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U.S. Department of Health and Human Services

Drugs

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Questions and Answers on Current Good Manufacturing Practices, Good Guidance Practices, Level 2 Guidance - Buildings and Facilities

  1. What is Penicillin?

  2. What are the Penicillin drugs?

  3. Is cross-contamination a concern with Penicillin drugs?

  4. Are there special manufacturing requirements for Penicillin drugs?

  5. Why is FDA concerned about drug contamination with halogenated anisole compounds, such as 2,4,6-tribromoanisole (TBA)?

  6. Are there any health effects associated with ingestion of halogenated anisole compounds?

  7. Has FDA identified the source of the halogenated anisole compounds that have recently contaminated drug products?

  8. What is FDA’s expectation for preventing contamination of drug products with halogenated anisole compounds?

  9. Are there any standards applicable to preventing contamination of drug products with halogenated anisole compounds?

  10. Can contamination of drug products with halogenated anisole compounds be detected?

     

 

 1. What is Penicillin?


Penicillin is defined as a group of natural or semi-synthetic antibiotics derived from fungi strains of the genus Penicillium. Generally, all penicillin share a three-carbon, one-nitrogen, and four-member cyclic amide structure, known as the beta-lactam ring.

Date: 6/29/2009

 

 2. What are the Penicillin drugs?


The Manual of Clinical Microbiology, 9th edition, identifies penicillin drugs as follows:
Natural Penicillins:
• Benzylpenicillin* (commonly known as penicillin G)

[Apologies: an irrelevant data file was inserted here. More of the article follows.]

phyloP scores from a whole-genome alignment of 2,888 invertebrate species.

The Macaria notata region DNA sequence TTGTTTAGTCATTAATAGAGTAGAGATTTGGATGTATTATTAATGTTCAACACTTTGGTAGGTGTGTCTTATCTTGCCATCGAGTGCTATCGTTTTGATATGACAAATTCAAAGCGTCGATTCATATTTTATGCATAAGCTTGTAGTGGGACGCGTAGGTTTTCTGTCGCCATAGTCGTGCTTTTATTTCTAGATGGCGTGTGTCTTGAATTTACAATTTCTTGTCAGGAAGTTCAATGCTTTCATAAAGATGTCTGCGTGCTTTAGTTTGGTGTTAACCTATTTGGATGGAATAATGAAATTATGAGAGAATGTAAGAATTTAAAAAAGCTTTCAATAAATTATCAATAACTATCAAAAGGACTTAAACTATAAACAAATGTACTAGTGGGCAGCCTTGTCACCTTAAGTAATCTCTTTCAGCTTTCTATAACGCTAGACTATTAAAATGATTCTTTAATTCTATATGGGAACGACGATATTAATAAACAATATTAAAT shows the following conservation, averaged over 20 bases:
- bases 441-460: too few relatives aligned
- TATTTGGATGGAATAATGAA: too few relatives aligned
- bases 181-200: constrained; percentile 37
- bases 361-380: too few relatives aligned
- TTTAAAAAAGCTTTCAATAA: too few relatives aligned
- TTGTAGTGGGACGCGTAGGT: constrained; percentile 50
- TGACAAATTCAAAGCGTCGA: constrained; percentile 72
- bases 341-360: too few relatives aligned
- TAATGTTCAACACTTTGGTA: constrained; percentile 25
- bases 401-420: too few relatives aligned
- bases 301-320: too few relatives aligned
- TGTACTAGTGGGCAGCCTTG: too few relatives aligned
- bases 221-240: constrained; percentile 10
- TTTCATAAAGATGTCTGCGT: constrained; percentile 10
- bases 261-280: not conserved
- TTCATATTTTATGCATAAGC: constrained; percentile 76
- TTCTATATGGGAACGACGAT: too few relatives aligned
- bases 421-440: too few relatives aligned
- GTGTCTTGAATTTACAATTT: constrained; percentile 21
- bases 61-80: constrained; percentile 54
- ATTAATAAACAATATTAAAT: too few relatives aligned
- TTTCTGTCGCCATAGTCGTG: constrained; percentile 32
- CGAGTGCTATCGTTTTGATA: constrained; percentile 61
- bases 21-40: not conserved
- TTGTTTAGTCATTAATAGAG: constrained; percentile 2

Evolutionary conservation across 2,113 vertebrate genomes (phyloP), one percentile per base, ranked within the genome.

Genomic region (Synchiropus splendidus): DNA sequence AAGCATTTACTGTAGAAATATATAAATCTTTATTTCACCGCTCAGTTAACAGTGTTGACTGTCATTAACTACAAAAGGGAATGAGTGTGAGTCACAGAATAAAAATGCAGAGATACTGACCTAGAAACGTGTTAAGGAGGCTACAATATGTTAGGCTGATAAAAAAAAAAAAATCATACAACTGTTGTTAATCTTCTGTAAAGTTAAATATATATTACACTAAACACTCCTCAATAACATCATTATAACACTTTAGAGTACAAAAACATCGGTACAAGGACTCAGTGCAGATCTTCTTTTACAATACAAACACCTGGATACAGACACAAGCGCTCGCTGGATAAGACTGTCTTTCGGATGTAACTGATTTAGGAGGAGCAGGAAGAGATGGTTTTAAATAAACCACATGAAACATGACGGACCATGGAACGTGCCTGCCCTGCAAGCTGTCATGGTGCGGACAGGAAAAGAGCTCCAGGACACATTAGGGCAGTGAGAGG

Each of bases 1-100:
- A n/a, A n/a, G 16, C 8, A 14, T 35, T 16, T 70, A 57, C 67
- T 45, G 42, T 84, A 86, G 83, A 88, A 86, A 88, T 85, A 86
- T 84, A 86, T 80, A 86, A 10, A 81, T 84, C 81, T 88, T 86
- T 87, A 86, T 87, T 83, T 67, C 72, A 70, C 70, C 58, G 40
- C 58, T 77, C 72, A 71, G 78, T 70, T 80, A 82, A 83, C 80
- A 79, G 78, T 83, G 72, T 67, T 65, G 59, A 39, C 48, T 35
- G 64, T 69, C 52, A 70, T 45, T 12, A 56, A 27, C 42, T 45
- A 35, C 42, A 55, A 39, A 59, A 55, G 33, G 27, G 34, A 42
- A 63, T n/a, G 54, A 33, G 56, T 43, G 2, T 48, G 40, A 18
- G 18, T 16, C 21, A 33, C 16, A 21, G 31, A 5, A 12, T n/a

• Benzylpenicilloyl-polylysine (BPP)
• Phenoxymethyl penicillin* (commonly known as penicillin V)
Semi-synthetic Penicillins:
• Methicillin
• Nafcillin
• Cloxacillin*
• Dicloxacillin*
• Ampicillin*
• Amoxicillin*
• Bacampicillin
• Pivampicillin
• Carbenicillin
• Ticarcillin*
• Azlocillin
• Mezlocillin
• Piperacillin
• Hetacillin*
*Penicillins approved for veterinary use


Please be aware that penicillin trade names may vary by region and country. Manufacturers, including repackers, are responsible for knowing whether their drug is penicillin. FDA’s “Approved Drug Products with Therapeutic Equivalence Evaluations” (Orange Book) or Drugs@FDA, both of which are located at FDA’s website, enable searching by trade name (i.e., proprietary name) and by active ingredient name (i.e., generic or non-proprietary name).

Date: 6/29/2009

 

 3. Is cross-contamination a concern with Penicillin drugs?


Yes, penicillin can be a sensitizing agent that triggers a hypersensitive exaggerated allergic immune response in some people. Differences in the chemically substituted 6-aminopenicillanic acid side chain can generate allergic reactions ranging from skin rashes to life-threatening anaphylaxis.

Date: 6/29/2009

 

 4. Are there special manufacturing requirements for Penicillin drugs?


Yes, all penicillin finished pharmaceutical manufacturers, including repackers, are required by the CGMP regulations to establish a comprehensive control strategy designed to prevent cross-contamination of other drugs with penicillin. These requirements include:
• 21 CFR 211.42(d): Separation of facility and equipment
• 21 CFR 211.46(d): Separate air handling systems (HVAC)
• 21 CFR 211.176: Test for traces of penicillin where possible exposure exits.


Penicillin Active Pharmaceutical Ingredients (APIs) are also required to be manufactured under CGMPs in accordance with Section 501(a)(2)(B) of the Federal Food, Drug, and Cosmetic Act. FDA has published internationally harmonized guidance on the manufacture of APIs; see International Conference on Harmonization (ICH) Q7A Good Manufacturing Practice Guidance for Active Pharmaceutical Ingredients. Chapter 4, section 4.4 of this guidance describes actions API manufacturers, including those who manufacture or package APIs or penicillin intermediates, are to follow to ensure such material is contained and does not contaminate other drugs.